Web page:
Rereading through this thread did provide some help, especially in getting sensors working by loading the nct6775 module. I already had 14.2 installed onto a Samsung 960 EVO NVMe drive using UEFI and I had kernel 4.9.38 on there (grabbed from a previous -current update) and 55020's 4.13.7 kernel and installed that.

I did run into an issue that I didn't realize was even going to be an issue. Having a drive set up as UEFI booting doesn't transfer between machines. I initially thought something was screwed up since I was able to boot that NVMe drive on my old system, but it kept refusing to do so on the new system. After researching, I found you need to make the UEFI on the motherboard aware of your EFI partition, which can be done using a convoluted command with efibootmgr (see below -- I extracted it from the eliloconfig script) after booting the Slackware installer. If you only have one kernel and initrd, you can simply use eliloconfig, which I did the first time, but that erased my elilo.config, and I didn't think to back it up, so I had to repopulate it with my extra kernels. While I definitely see some benefits with UEFI, the lack of being able to boot off any bootable harddrive by just selecting it seems like a major step backwards... but I will say that being able to update the firmware using a network connection right in the UEFI is pretty sweet. It's quite a bit easier than doing it through DOS as many BIOSes required. As a side note, I may rework the eliloconfig script to allow it to retain an existing elilo.conf. It would've saved me a bit of time.

Code:
efibootmgr -q -c -d /dev/nvme0n1 -p 1 -l "\\EFI\\Slackware\\elilo.efi" -L "Slackware"
Once I got the machine booted, I was obviously impressed with the speed. I finished getting everything configured and the case set up. I then moved the computer back to my office and hooked everything back up. Turned on the computer and I got that horrible burning electronics smell. This is when I figured out that my UPS was bad and it wasn't just my last motherboard crapping out on me. While the "Master" plug reads 119V and 60Hz with no load using my multimeter, something is horribly off and it likes to fry motherboards (luckily, it's been just motherboards and not the PSU, harddrives, or CPU/RAM -- counting my lucky stars there). So, I got a replacement motherboard and now have my PSU plugged directly into the wall as I research what UPS I want to get to replace it (trying to decide if I want to stick with APC since they are considered one of the best, but this left a sour taste in my mouth and the UPS was only 3.5 years old).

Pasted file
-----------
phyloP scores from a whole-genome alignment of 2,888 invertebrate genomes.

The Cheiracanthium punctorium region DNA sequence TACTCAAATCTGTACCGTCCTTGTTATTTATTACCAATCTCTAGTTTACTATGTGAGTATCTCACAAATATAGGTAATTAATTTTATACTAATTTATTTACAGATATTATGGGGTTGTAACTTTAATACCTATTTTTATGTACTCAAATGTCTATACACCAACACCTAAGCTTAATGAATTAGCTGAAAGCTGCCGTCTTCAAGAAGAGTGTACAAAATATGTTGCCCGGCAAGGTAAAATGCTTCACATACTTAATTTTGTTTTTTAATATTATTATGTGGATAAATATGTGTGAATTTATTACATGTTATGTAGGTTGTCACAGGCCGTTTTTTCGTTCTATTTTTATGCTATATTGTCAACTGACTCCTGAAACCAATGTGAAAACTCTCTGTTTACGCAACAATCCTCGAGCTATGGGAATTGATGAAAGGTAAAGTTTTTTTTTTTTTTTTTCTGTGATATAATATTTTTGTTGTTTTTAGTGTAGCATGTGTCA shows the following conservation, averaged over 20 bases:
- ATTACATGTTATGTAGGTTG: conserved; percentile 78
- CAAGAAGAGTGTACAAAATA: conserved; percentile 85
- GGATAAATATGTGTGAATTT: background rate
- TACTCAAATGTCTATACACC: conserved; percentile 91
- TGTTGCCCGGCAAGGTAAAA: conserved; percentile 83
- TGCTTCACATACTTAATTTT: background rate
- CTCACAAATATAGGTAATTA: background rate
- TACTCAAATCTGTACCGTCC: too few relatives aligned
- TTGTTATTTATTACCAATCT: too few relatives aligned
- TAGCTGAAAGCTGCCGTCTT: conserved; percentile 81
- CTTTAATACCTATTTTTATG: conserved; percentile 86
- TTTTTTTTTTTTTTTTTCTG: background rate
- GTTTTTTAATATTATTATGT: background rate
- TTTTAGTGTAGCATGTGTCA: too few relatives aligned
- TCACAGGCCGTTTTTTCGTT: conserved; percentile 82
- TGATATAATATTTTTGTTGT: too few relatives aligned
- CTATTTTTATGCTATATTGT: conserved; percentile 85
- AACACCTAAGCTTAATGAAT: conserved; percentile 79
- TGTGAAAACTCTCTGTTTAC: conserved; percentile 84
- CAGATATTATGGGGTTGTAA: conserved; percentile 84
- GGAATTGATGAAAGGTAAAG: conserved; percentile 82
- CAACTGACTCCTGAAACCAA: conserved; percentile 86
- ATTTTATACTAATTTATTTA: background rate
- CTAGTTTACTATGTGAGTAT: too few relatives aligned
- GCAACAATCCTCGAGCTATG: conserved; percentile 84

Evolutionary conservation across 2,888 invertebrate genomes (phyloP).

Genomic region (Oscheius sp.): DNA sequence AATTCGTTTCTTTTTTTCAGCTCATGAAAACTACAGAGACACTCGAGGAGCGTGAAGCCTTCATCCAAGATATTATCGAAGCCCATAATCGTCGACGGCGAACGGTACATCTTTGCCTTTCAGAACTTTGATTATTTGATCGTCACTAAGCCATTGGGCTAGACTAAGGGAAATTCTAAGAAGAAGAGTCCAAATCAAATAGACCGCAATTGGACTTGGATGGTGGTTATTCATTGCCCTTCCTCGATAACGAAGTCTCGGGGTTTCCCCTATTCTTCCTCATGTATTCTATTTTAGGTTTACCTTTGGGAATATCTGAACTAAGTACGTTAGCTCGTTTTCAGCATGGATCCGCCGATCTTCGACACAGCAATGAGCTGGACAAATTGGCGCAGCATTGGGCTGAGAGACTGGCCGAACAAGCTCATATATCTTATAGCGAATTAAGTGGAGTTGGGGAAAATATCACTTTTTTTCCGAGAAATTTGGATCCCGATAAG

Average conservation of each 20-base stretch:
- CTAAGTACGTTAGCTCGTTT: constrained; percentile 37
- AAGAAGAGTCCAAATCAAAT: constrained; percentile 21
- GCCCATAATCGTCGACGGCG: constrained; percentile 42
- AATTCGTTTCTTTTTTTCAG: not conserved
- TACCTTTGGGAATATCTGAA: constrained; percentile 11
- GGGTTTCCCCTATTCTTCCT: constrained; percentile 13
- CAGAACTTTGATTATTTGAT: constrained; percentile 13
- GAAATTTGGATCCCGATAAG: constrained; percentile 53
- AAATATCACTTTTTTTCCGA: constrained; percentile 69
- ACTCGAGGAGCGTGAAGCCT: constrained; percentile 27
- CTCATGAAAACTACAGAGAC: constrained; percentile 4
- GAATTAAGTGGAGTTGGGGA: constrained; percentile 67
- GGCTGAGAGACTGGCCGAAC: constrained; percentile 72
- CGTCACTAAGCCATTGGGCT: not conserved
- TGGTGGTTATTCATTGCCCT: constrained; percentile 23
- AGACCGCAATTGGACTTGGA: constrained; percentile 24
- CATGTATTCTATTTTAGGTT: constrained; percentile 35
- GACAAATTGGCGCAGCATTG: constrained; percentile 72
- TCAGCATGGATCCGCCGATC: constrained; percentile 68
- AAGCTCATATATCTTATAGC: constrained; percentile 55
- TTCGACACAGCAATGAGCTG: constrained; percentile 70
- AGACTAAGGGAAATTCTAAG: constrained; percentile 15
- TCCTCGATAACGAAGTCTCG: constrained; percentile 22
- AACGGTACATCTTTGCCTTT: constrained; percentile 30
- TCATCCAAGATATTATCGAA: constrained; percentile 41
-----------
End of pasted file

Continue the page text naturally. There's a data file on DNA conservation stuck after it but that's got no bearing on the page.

Once I got the new motherboard installed, I continued with getting the relatively new install set up. I was noticing a lot of unknown devices in lspci, which I thought was weird considering I had a 4.13 kernel. What I found out is that the pciutils package is what provides that information, and you can update the database using update-pciids as root. Now most of the items in lspci display proper names.

Things were great until about 6 hours later... I went to wake up the computer and it had froze. The really weird thing is I could not ssh in and the screens wouldn't wake up and I couldn't turn on/off numlock, but my NFS shares were still working fine. Still unsure how that happened. When I rebooted, I checked the logs, but nothing showed any problems at the time of the freezing. I was thinking it might be due to an issue in the 4.13 kernel, so I grabbed 4.14-rc6 and compiled that after running through make menuconfig. Holy crap! This thing is fast. With -j17, I compiled the kernel in under 5 minutes. Unfortunately, after installing that kernel and rebooting, I ran into another freeze after like 12 hours. Again, everything by NFS stopped working. Consider me perplexed. I then build the newly released 4.14-rc7 (and I forgot to add the -j17 and it ended up taking about an hour to compile it). I added the new kernel to my elilo.conf and figured when it froze next, the new kernel would be used... but it hasn't frozen yet. It's now been up for 44 hours without an issue, so I'm thinking it might've just been the parts "settling"? Hopefully the freezing is behind me and I can finally move it back to its normal IP to take over as my server (which another machine has been temporarily fulfilling that position).